Life becomes far more meaningful when living it brings light back into other’s souls.
And you start with You.
How do you become a soul that is deeply grounded in its authentic Self?
The short answer is you learn to love your Self.
The long answer is that you make a commitment to your Self to do the continual work of paying attention, digging yourself out from other’s definitions of you, returning again and again to ask your Self: what brings you most alive? And then you go and do what makes you most alive.
Loving your Self is one of those phrases that gets lost on us because we don’t really know what it looks like in practice. Most of us are indoctrinated to believe that “self Love” is the same as “not loving others enough.” It’s a false doctrine, but we’re still fooled. Most of us are more afraid of being labeled selfish than of being called a liar or a fool.
Self love is never selfish. True self love (like any authentic love) is generative, it’s giving. It affirms and broadens and expands Life and generosity. When you love your Self as deeply as you would love someone precious to you, you come alive. You take your place as a liberating blessing to others.
Self love is not entitlement, though it will give you the guts to say out loud what you do and don’t want to experience. It’s not acting like an asshole, nor does it make others feel less than. It fills you up, brings you alive, aligns you with ways of being that empower you to be a source of strength and guidance to this world, and to those in your life.
Most of us abandon our Selves, lose touch with who we really are and what makes us come alive. We conform to the expectations of others, to the identities others create for us. We take on roles – spouse, partner, parent, provider – and forget that we have a Self that deserves as much attention. If we’re lucky enough to wake up to how we’ve abandoned our Selves, we get the chance to meet our Selves anew.
Self love really is about creating a relationship with your Self, as if your Self were a being entitled and in need of your attention, time, kindness, generosity, and care.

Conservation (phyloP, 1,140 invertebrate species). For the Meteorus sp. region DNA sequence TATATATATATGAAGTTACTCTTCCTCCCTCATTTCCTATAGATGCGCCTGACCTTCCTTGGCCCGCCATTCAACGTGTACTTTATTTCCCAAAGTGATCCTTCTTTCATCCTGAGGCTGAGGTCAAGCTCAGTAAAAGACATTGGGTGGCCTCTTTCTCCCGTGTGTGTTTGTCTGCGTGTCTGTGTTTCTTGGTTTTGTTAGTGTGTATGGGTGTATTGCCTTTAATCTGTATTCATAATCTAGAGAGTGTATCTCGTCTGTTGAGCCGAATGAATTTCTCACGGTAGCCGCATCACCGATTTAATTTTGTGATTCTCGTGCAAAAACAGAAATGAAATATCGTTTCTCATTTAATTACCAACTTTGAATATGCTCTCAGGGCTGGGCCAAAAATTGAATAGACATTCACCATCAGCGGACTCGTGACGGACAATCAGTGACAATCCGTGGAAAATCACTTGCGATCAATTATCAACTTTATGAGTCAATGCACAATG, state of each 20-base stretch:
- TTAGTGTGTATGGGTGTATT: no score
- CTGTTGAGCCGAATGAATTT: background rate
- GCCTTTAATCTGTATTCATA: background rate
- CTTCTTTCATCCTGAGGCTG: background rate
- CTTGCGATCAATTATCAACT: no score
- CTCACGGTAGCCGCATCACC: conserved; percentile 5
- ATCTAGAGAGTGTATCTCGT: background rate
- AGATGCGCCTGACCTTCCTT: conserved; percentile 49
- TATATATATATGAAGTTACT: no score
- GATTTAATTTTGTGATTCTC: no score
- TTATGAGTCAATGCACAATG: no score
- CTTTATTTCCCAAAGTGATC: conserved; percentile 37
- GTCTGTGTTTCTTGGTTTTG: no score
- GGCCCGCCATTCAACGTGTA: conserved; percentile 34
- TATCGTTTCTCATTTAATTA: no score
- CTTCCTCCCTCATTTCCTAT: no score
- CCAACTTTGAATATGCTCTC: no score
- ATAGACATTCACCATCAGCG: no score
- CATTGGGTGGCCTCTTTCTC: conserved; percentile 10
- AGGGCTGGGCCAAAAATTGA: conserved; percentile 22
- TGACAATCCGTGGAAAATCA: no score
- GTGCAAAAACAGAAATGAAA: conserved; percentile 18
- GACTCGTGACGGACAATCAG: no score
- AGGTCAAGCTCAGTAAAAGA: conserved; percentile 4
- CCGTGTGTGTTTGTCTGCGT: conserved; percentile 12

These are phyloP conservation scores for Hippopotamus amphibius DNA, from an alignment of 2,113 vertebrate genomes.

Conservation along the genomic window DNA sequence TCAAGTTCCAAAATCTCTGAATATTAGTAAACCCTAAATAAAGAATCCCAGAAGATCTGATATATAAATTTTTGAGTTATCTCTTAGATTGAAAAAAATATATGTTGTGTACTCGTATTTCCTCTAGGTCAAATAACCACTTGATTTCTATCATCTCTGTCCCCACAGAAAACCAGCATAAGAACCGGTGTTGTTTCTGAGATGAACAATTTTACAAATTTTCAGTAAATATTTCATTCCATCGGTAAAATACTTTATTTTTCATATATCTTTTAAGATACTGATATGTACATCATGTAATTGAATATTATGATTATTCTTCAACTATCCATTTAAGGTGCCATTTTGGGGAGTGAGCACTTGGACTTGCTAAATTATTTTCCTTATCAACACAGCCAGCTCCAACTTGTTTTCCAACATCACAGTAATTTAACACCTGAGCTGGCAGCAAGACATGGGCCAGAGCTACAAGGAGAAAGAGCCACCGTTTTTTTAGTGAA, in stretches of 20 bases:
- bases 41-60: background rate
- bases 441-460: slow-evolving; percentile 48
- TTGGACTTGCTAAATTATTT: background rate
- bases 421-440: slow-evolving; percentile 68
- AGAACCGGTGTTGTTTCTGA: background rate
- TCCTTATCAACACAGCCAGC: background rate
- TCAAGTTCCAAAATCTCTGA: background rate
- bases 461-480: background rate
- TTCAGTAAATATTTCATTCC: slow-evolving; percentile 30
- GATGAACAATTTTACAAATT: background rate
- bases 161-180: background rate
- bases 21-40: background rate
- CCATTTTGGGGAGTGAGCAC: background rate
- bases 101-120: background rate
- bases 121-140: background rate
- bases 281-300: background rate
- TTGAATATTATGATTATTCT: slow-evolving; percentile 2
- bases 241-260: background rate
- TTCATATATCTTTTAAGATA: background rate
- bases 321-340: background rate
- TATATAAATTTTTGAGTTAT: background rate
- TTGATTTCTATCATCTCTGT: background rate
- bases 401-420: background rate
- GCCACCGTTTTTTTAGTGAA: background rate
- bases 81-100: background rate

Becoming a soul grounded in your authentic Self means you need to intimately know your Self – not in a psychoanalytical way, but with the familiar intimacy and understanding that you’d have with those closest to you.
Sometimes this means you become your own family. Sometimes this means you take on the role of being the parent you never had. Sometimes this means you become your own lover. Whatever it means to you, it means you show up, willing to address the ways in which you’ve abandoned, neglected, abused, been cruel to, said horrible things to, shut down, silenced, scared, and doubted your Self.
It means when fear takes over or when everything in you rebels against changing your ways of being, that you step back and recognize that there is an inner child in you who is just terrified and needs your reassurance that as an adult you can take care of You. It means you keep returning over and over to your Self.
You build that relationship with You.
What does this look like in practical terms?
- You let what you want matter as much as what others want.
- You stop saying mean, belittling, abusive things to your Self.
- You start asking what makes You come alive, and you choose that.
- You say no when your gut tells you something is not for you.
- You respond to what moves you.
This whole process is a journey. You have to surrender to the process and trust that you will be led. You have to remember that grace exists for you, that you’re allowed to fuck up, that you are only ever meant to move at the pace of creation.
And what you are creating, love, is the gift of your presence in this lifetime.
Be brave, love. Give your life the gift of You.